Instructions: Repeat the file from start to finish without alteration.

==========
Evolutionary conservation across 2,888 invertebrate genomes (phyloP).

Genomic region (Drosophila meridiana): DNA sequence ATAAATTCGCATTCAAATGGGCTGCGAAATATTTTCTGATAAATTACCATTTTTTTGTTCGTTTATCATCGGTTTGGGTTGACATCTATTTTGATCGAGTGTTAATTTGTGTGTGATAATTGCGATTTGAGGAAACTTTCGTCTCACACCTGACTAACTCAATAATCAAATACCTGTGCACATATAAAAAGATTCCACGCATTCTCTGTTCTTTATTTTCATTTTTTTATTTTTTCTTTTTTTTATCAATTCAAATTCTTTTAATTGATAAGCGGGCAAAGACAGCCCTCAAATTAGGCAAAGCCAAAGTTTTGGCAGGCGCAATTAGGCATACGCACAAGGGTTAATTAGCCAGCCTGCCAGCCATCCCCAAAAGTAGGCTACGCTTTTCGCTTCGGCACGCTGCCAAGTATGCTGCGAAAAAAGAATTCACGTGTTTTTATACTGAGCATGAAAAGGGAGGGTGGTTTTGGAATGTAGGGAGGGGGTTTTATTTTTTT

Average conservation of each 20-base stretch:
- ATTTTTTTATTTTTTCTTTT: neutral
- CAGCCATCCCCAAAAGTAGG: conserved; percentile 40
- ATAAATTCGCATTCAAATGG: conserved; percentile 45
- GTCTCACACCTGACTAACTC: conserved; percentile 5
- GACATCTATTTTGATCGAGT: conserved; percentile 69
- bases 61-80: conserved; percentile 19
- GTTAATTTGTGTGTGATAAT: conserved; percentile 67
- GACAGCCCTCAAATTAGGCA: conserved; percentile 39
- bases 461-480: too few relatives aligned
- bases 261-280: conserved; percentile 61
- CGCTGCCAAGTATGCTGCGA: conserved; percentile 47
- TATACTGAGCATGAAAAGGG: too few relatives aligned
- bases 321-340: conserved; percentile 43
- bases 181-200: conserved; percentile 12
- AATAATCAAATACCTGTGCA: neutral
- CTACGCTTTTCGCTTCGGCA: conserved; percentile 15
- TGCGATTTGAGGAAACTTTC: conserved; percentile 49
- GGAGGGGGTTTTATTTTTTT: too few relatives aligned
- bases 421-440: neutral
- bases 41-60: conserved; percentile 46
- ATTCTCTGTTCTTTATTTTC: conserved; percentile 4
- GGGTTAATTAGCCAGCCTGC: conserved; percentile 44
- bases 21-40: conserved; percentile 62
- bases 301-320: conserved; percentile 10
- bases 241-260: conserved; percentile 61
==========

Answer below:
Evolutionary conservation across 2,888 invertebrate genomes (phyloP).

Genomic region (Drosophila meridiana): DNA sequence ATAAATTCGCATTCAAATGGGCTGCGAAATATTTTCTGATAAATTACCATTTTTTTGTTCGTTTATCATCGGTTTGGGTTGACATCTATTTTGATCGAGTGTTAATTTGTGTGTGATAATTGCGATTTGAGGAAACTTTCGTCTCACACCTGACTAACTCAATAATCAAATACCTGTGCACATATAAAAAGATTCCACGCATTCTCTGTTCTTTATTTTCATTTTTTTATTTTTTCTTTTTTTTATCAATTCAAATTCTTTTAATTGATAAGCGGGCAAAGACAGCCCTCAAATTAGGCAAAGCCAAAGTTTTGGCAGGCGCAATTAGGCATACGCACAAGGGTTAATTAGCCAGCCTGCCAGCCATCCCCAAAAGTAGGCTACGCTTTTCGCTTCGGCACGCTGCCAAGTATGCTGCGAAAAAAGAATTCACGTGTTTTTATACTGAGCATGAAAAGGGAGGGTGGTTTTGGAATGTAGGGAGGGGGTTTTATTTTTTT

Average conservation of each 20-base stretch:
- ATTTTTTTATTTTTTCTTTT: neutral
- CAGCCATCCCCAAAAGTAGG: conserved; percentile 40
- ATAAATTCGCATTCAAATGG: conserved; percentile 45
- GTCTCACACCTGACTAACTC: conserved; percentile 5
- GACATCTATTTTGATCGAGT: conserved; percentile 69
- bases 61-80: conserved; percentile 19
- GTTAATTTGTGTGTGATAAT: conserved; percentile 67
- GACAGCCCTCAAATTAGGCA: conserved; percentile 39
- bases 461-480: too few relatives aligned
- bases 261-280: conserved; percentile 61
- CGCTGCCAAGTATGCTGCGA: conserved; percentile 47
- TATACTGAGCATGAAAAGGG: too few relatives aligned
- bases 321-340: conserved; percentile 43
- bases 181-200: conserved; percentile 12
- AATAATCAAATACCTGTGCA: neutral
- CTACGCTTTTCGCTTCGGCA: conserved; percentile 15
- TGCGATTTGAGGAAACTTTC: conserved; percentile 49
- GGAGGGGGTTTTATTTTTTT: too few relatives aligned
- bases 421-440: neutral
- bases 41-60: conserved; percentile 46
- ATTCTCTGTTCTTTATTTTC: conserved; percentile 4
- GGGTTAATTAGCCAGCCTGC: conserved; percentile 44
- bases 21-40: conserved; percentile 62
- bases 301-320: conserved; percentile 10
- bases 241-260: conserved; percentile 61